All posts by brow0008

Il Duomo di Firenze


Now called the Cathedral of Saint Mary of the Flowers, the main church of Florence, Italy is architecturally astounding to me. I visited it in the summer of 2010 when a student group I was part of visited Italy. When we entered the city, it immediately stood out on the skyline. The construction of the Duomo began in 1296 and was not completed until 1436. What really amazed me about this building was the dome, which was engineered by Filippo Brunelleschi. I was only 15 at the time I visited, but even then I was amazed at how something so grand and enduring was standing 574 years after it was constructed.

I could not focus on the engineering and technicality as much when I was climbing because the spiraling, steeply inclined stairs made focusing on anything but my feet in front of me difficult, but while at the top and climbing down I could really soak it in. The sheer size of the dome and building itself was incredible, but thinking about how it was created before all the technology and tools we use today made it even more so. Before I visited Italy, I never really looked at architecture in depth, but only thought of the utility of buildings. After Italy and climbing the Duomo, I really started seeing the art and thought that goes into architecture.

Everything from the incline of each stair, to the arched doorways, to the increasing slope of the walls, had to be thought out and planned to a tee to make the structure stand. The cathedral was not just built to be a building where worship happened, but more a building for people to appreciate and enjoy. The stairs may have been a tough climb, but seeing the inside and outside of the dome, the stairwells and viewing windows in between the walls, and the view of Florence on the top made it well worth the climb.Duomo_(inside)_Santa_Maria_del_Fiore,_Florence,_Italy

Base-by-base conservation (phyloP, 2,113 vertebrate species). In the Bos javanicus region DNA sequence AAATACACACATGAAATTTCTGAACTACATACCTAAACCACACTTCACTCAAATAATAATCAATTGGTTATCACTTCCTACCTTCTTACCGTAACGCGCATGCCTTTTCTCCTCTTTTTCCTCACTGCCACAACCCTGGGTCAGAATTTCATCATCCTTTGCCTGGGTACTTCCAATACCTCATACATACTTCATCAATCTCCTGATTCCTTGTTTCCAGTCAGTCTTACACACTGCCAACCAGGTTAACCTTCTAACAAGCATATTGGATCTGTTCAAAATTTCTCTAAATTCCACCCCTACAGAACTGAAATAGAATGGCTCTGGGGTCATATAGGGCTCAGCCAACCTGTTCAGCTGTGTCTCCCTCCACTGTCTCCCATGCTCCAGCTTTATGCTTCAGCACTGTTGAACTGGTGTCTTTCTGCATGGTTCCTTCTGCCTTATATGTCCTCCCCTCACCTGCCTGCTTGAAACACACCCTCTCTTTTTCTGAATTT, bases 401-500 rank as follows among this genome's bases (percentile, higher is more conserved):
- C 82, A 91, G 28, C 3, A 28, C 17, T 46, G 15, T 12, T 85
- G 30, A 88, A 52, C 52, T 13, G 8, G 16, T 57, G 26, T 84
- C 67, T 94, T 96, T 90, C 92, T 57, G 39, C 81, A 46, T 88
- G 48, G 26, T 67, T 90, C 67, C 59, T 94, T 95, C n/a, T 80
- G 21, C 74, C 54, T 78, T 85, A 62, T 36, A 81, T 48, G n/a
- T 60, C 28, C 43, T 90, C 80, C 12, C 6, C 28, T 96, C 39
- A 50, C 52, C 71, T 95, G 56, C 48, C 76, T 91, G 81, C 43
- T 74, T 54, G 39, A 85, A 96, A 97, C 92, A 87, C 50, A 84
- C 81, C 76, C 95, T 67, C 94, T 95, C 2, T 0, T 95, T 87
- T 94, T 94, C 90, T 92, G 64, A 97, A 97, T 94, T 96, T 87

Holmenkollbakken Ski Jump


When I visited Oslo, Norway in 2015, my family took a trip around the city to see significant buildings and structures. That is when I had the privilege to visit the Holmenkollbakken Ski Jump. Built into the mountainside in the 1890s, this structure has been the site for many important skiing events in history, most notably the 1952 winter Olympics. Because of how it is built into the mountain, it is hard to take in its vastness from one angle. When I first came up to it, all I saw was the metallic top, with a gift shop and coffee bar underneath.

Ignoring the modern additions, it was amazing, as a sports management major and general sports fan, to see something that brought so many people together. It was still standing at its original location over 100 years after it was initially built. It has seen 19 restructuring/expansions, and has acted as not only host to major skiing events, but served as a military artillery when Germany took over during the Second World War. This now modern icon of the city can be seen from the center Oslo, and represents, somewhat, their independence. It is still used for sport today, and continues to bring money as both a national arena and a popular tourist attraction.

The grandstands, built for the 1952 Olympics, hold upwards of 70,000 spectators. The most recent design of the actual jump, built in 2006 for the 2011 World Championships, was meant to be modern but retain the classical allure. It’s simple facade of class and metal and its silhouette keep with the simplicity of the sport and the city.  Its height and width make it stand out. The most amazing aspect of the recent design however is the lighting. Although I was not able to see it at night, the somewhat overcast day allowed me to get an idea. The use of spotlights both inside the jump and from the outside runway highlighted the Holmenkollbakken in a way that allows spectators to view both the simplicity of its base structure and the grandeur of its overall design.